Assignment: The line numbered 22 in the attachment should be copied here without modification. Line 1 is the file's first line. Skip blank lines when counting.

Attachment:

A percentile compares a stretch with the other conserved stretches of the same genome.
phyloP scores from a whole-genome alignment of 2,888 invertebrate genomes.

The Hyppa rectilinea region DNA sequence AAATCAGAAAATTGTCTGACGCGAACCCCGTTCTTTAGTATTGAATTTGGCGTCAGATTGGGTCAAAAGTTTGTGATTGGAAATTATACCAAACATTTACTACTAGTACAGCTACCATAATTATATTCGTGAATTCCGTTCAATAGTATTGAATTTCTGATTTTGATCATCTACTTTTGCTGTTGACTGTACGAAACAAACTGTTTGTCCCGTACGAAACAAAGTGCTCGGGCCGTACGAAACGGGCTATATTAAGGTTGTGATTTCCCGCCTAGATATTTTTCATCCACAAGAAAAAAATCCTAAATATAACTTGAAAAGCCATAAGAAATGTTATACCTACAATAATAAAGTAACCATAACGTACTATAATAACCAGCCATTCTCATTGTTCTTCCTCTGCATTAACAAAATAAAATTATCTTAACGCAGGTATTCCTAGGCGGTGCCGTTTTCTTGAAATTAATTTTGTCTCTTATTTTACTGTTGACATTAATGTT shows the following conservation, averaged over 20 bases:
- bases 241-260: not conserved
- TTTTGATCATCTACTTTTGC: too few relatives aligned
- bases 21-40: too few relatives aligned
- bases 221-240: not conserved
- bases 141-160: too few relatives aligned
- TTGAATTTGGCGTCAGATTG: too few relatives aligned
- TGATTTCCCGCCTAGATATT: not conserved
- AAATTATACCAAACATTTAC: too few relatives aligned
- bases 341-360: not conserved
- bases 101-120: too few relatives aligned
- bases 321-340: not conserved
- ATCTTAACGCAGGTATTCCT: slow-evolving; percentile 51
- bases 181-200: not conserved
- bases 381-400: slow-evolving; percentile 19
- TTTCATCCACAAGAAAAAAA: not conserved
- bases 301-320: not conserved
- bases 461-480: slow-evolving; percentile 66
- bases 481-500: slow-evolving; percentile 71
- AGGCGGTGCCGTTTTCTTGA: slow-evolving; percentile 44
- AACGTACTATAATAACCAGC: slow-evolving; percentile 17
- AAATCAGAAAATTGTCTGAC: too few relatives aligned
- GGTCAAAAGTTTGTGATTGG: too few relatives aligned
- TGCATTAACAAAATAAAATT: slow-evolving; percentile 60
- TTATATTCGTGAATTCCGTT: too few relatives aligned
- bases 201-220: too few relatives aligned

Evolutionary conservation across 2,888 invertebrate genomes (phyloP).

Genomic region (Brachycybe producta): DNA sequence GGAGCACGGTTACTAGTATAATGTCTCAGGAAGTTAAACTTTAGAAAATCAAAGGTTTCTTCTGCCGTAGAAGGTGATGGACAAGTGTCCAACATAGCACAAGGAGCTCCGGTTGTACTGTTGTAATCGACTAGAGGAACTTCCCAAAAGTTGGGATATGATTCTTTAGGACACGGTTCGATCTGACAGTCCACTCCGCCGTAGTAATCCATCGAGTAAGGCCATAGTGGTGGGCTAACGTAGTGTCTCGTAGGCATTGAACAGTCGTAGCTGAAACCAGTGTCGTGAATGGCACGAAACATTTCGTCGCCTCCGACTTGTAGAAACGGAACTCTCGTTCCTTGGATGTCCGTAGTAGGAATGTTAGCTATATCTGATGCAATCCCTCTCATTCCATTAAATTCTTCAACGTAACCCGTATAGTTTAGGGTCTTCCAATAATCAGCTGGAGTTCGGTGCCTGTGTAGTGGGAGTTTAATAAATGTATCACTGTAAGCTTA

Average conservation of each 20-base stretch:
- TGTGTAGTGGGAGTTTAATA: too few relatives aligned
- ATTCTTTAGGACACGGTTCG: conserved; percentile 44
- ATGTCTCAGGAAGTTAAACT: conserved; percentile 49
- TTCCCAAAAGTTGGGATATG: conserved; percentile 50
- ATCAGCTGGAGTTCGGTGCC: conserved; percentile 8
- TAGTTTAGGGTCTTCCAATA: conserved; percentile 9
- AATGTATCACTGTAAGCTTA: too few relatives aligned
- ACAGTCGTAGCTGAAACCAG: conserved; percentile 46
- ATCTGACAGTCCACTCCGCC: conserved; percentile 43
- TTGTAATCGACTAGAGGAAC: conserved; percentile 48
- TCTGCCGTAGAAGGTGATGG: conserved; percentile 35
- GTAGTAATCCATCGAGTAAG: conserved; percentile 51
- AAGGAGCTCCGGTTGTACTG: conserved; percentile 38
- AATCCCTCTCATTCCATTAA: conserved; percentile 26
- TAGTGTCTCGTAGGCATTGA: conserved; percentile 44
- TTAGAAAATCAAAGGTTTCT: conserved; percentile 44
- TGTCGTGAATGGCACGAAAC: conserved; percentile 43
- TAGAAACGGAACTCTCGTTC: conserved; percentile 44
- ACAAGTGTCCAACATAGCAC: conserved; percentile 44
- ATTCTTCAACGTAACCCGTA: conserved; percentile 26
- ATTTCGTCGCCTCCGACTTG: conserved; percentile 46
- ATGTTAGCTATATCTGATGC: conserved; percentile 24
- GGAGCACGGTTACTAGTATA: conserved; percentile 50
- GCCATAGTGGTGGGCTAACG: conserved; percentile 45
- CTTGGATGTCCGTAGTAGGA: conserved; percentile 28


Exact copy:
- AGGCGGTGCCGTTTTCTTGA: slow-evolving; percentile 44